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Effects of dietary Clostridium butyricum supplementation on growth performance, intestinal development, and immune response of weaned piglets challenged with lipopolysaccharide
- Chen, Ling, Li, Shuang, Zheng, Jie, Li, Wentao, Jiang, Xuemei, Zhao, Xilun, Li, Jian, Che, Lianqiang, Lin, Yan, Xu, Shengyu, Feng, Bin, Fang, Zhengfeng, De Wu,
- Journal of animal science and biotechnology 2018 v.9 no.1 pp. 62
- Clostridium butyricum, Lactobacillus casei, Ruminococcaceae, Toll-like receptor 2, antibiotics, blood, body weight, diarrhea, diet, digesta, digestibility, feed prices, gene expression, growth performance, ileum, immune response, immune system, interleukin-10, intestinal microorganisms, jejunum, lipopolysaccharides, messenger RNA, piglets, swine production, tumor necrosis factor-alpha, villi, weanlings, zinc oxide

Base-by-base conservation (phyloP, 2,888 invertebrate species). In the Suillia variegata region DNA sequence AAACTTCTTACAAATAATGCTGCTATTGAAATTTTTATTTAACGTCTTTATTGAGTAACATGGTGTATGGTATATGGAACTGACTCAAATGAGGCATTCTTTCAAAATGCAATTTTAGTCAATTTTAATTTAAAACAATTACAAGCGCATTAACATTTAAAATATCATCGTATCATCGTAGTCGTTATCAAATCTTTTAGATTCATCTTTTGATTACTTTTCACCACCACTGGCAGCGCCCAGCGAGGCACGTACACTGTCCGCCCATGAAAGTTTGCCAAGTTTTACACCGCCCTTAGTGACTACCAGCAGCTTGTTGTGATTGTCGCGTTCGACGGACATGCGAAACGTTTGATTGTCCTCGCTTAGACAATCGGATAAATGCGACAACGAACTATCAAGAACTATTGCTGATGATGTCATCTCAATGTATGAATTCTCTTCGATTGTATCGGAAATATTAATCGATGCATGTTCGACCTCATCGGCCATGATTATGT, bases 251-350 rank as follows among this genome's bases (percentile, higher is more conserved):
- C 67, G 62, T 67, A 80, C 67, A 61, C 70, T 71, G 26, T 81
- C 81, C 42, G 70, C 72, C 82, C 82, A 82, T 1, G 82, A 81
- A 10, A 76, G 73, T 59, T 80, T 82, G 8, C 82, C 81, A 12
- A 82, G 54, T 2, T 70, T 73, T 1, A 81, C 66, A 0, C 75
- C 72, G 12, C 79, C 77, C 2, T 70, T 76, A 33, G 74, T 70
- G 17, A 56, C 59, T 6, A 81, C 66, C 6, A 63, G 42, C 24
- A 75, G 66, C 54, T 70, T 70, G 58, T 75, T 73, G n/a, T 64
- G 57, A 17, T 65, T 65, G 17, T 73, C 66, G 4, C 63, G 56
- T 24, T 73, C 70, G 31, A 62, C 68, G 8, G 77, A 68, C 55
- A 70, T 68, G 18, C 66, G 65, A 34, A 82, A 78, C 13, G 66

- BACKGROUND: Weanling pigs, with immature immune system and physiological function, usually experience post-weaning diarrhea. This study determined the effects of dietary Clostridium butyricum supplementation on growth performance, diarrhea, and immunity of weaned pigs challenged with lipopolysaccharide (LPS). METHODS: In Experiment (Exp.) 1, 144 weaned piglets were weaned at 21 d and randomly assigned to six groups, with six replicates per group and four pigs per replicate, receiving a control diet (CON) or diet supplemented with antibiotics (AB) or C. butyricum (CB) (0.1%, 0.2%, 0.4%, or 0.8%), respectively. All diets in Exp. 1 were a highly digestible basal diet, with 3,000 mg/kg zinc oxide supplied in the first 2 wk only. In Exp. 2, 180 piglets were weaned at 21 d and randomly assigned to five groups, with six replicates per group and six pigs per replicate, receiving CON, AB, or CB (0.2%, 0.4%, or 0.6%) diets. The digestibility of diets was lower than those in Exp. 1, and did not include zinc oxide. At 36 d of Exp. 2, 12 piglets were selected from each of the CON and 0.4% CB groups, six piglets were intraperitoneally injected with LPS (50 μg/kg body weight) and the other six piglets with normal saline; animals were killed at 4 h after injection to collect blood, intestine, and digesta samples for biochemical analysis. RESULTS: In Exp. 1, CB and AB diets had no effect on growth performance of piglets. In Exp. 2, 0.4% CB decreased feed-gain ratio (P < 0.1), diarrhea score (P < 0.05), and increased duodenal, jejunal, and ileal villus height and jejunal villus height/crypt depth (P < 0.05). The 0.4% CB decreased the plasma tumor necrosis factor (TNF) α (P < 0.05) but increased ileal mucosa IL-10 and TLR2 mRNA expression (P < 0.05). Furthermore, 0.4% CB altered the microbial profile, with Bacillus and Ruminococcaceae UGG-003 at genus level and Lactobacillus casei and Parasutterella secunda at species level were higher than CON in colonic content (P < 0.05). CONCLUSIONS: Dietary C. butyricum supplementation had positive effects on growth of weaned piglets with less digestible diets. There was a tendency to reduce the feed-gain ratio, which could reduce feed costs in pig production. Moreover, C. butyricum decreased post-weaning diarrhea by improving the intestinal morphology, intestinal microflora profile, and immune function.